High-tech college’s new campus designed to spark students’ creative energy

Posted By Mike Padgett

Jan. 8, 2009

If he were standing in his old office at Collins College in Tempe, President Joshua Padron’s voice would echo off the walls. The office was bare. Good thing he was on vacation. Everything was gone – his desk, chair, computer and the executive accoutrements one could find in a college president’s office.

His office furnishings had been muscled onto moving trucks and hauled to his new office at his high-tech college of creativity’s new home in Phoenix. Padron is hopeful that someday his college’s future graduates will include the entertainment world’s next video game wizard, or another Stephen Spielberg, the former Phoenix resident-turned-movie mogul who created Jaws, Close Encounters of the Third Kind, Raiders of the Lost Ark, Jurassic Park and Saving Private Ryan, to name a few.

Padron, taking a deep breath, goes silent and smiles at his visitor at the thought of a Spielberg among his graduates. He admits that he has considered inviting the entertainment giant to his school. That possible invitation is still on Padron’s list of things to do.

“We’ve been here over 10 years,” says Padron, driving away from the old campus at 1140 S. Priest Drive in Tempe. He had stopped to talk with workers who were loading one of the last moving vans. Padron was headed on this rainy day to the new campus at 4750 S. 44th Place in Phoenix. There, his employees were supervising the relocation of their furniture and computers.

Padron, his staff and others were at their desks in their new offices by Dec. 29. Students returned to classes Jan. 5. The old facility had about 90,000 square feet. The new campus, which is in leased space, has more than 70,000 square feet. Collins College also has a film studio that will remain in Tempe at 1425 W. 14th St., Suite 101, and a north campus at 9630 N. 25th Ave. in north Phoenix.

The college’s old building was an office building modified into classrooms and other facilities. Padron says the new building is smaller because it was designed specifically “for our type of education,” which consists of design and technology.

“Seventy-five percent of what you’re going to see in our square footage,” Padron says, “is now focused on the student. About 25 percent is for administration.”

Padron beams with excitement on his power walk through his new facility. He points out classrooms, study areas, the library, administration, a student lounge, placement services, and areas where students’ works will be showcased. He hints at a new and innovative program that he expects will be announced later this spring. The program is not yet ready for publicity, “but almost,” he says.

The college’s new home is in a flex-space building in Liberty Cotton Center, a 280-acre office development southwest of Broadway Road and 48th Street in southeast Phoenix. The college’s new classrooms, offices and other spaces were completed Dec. 22. It has 39 classrooms. The contractor was Gioffre Cos. in Dublin, Ohio. The architect was Interior Architects in Chicago.

“This is where our motion-capture studio will be,” Padron says, pointing out the room where students will learn the techniques used in animation for video games and for such movies as Spiderman, Batman and The Matrix.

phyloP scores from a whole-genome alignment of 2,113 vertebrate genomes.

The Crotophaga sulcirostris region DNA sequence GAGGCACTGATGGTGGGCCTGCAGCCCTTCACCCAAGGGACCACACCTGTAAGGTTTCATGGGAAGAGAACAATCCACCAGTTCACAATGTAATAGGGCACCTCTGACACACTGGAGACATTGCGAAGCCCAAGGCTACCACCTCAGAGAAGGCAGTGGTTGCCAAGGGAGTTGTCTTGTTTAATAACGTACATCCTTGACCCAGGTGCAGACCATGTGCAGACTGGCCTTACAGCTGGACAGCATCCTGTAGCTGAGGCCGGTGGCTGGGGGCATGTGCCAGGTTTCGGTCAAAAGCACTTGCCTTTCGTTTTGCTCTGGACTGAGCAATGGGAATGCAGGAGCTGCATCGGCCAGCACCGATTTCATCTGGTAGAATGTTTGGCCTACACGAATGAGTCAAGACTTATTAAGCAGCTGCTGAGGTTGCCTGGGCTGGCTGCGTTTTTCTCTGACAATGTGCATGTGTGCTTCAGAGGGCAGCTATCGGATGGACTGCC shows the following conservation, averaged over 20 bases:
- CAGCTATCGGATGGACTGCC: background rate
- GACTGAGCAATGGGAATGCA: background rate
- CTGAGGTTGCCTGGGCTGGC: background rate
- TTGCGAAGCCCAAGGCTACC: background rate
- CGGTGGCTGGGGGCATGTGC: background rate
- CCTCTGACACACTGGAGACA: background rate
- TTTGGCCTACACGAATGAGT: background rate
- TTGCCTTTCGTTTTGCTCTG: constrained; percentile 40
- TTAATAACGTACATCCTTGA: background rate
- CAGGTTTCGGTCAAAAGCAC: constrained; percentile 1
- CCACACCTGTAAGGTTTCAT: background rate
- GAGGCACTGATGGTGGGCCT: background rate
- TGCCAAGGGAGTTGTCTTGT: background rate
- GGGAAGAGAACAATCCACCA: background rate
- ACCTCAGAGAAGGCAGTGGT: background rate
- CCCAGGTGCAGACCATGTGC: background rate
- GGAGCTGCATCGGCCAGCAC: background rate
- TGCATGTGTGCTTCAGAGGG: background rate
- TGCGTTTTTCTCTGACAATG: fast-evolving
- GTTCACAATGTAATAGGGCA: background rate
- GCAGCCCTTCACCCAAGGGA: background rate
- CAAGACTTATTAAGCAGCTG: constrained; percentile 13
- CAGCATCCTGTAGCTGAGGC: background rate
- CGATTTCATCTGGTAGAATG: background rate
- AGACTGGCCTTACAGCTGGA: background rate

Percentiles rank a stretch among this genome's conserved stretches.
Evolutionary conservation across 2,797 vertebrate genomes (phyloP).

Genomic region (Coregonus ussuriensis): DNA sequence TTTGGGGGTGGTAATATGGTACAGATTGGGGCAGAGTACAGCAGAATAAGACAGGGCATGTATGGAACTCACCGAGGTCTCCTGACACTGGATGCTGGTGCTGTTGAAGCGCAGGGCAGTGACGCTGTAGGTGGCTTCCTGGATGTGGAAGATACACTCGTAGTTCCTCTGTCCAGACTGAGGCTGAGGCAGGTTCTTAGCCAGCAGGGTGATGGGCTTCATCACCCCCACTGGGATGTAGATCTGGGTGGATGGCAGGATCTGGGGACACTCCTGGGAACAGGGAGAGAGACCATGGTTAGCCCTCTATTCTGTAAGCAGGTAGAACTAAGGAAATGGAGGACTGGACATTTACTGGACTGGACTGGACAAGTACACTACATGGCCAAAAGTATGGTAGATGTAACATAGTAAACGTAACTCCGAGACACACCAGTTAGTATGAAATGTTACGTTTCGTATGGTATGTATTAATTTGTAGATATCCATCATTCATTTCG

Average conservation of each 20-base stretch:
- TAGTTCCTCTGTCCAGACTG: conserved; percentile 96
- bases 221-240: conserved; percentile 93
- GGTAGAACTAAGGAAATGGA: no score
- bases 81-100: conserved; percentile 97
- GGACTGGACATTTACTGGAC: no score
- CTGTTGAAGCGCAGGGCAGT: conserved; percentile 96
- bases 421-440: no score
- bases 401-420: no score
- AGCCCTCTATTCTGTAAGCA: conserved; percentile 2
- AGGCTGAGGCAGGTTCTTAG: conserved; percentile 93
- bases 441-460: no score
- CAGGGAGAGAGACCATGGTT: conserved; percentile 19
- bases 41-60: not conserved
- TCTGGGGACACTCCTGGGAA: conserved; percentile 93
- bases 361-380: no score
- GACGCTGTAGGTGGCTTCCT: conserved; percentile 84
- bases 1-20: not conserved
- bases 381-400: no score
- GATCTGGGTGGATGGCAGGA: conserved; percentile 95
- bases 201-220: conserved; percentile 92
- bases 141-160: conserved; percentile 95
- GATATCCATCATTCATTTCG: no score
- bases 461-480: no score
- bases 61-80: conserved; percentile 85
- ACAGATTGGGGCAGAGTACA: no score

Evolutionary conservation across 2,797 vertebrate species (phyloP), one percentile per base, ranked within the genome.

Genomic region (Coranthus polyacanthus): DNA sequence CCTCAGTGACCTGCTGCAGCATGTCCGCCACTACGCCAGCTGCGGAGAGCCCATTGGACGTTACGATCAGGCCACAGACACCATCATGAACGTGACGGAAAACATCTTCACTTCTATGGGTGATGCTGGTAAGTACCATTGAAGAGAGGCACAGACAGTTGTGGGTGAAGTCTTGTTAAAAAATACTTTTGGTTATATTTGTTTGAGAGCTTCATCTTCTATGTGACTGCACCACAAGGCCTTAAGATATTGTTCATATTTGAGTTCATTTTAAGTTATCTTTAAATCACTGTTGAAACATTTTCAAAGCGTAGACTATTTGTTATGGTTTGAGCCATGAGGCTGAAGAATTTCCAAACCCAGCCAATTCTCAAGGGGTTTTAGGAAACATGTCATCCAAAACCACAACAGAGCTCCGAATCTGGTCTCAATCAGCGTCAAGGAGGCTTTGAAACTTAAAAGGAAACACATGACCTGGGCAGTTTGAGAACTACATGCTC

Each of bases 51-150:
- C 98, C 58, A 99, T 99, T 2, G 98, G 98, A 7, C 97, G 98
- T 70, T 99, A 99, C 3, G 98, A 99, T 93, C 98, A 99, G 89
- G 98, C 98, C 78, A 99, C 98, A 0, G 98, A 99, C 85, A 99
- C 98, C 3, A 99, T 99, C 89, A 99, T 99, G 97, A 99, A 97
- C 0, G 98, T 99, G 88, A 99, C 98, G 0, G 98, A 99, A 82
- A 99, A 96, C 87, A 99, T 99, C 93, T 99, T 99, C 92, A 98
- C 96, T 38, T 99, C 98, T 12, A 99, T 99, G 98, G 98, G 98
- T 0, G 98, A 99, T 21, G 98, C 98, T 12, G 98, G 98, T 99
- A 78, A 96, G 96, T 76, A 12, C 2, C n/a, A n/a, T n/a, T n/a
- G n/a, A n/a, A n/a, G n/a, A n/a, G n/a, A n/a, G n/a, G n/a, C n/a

“Our students, from the graphic design part of our program, learn all the mediums,” Padron says. “Not only the print media, but they also learn the electronic media. They’re being placed, of course, in the Internet-type of graphic design environment.”

The college’s two campuses serve about 1,200 students, most between the ages of 18 and 27. The programs include Film, Video and Visual FX; Interactive Media; and Visual Arts and Design. Tuition is about $5,000 a quarter, or $60,000 for a bachelor’s degree.

The year-round college offers bachelor’s degrees in game design; visual arts with a major in game art; graphic design; interior design; and film and video production. Associate’s degrees are offered in digital video production and graphic design.

“Everything that we do is focused on design and creativity,” Padron continues. “Keeping our students involved with new ways of thinking, areas where they are able to challenge each other and become creative, that’s what we try to do.

Collins College is a private, for-profit career college. It began in 1978 as Al Collins Graphic Design School, founded in Phoenix by Al and Florence Collins. It was moved to Tempe in 1985. In 1994, it was acquired by Career Education Corp. The north Phoenix campus was opened in 2003. Both campuses have 104 faculty and 80 other employees.

Padron says his college offers similar programs found at major universities, like Arizona State University. However, he adds, Collins’ smaller classes offer students more mentoring and more hands-on experiences. He says there are 12 students to each faculty member.

He adds that because the college offers year-round instruction, students in a bachelor’s program complete their studies in three years, instead of the typical four years at a major university.

As he pulled out of the parking lot of Collins College’s new campus, Padron says he expects his enrollment to begin increasing in response to laid-off workers seeking new skills.

“We’re expecting a great return of students who may not have finished their bachelor’s (degree) and they may want to go ahead and finish it,” he says.

Another type of student he expects to see is the employed or jobless individual who simply wants certification in a special skill, such as in PhotoShop. Collins College will consider offering those classes on Friday nights and on weekends, Padron says.

“We feel that the adult market is going to increase due to the fact that they’re losing their jobs and they’re coming back to school,” he says.


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Jan 8th, 2009

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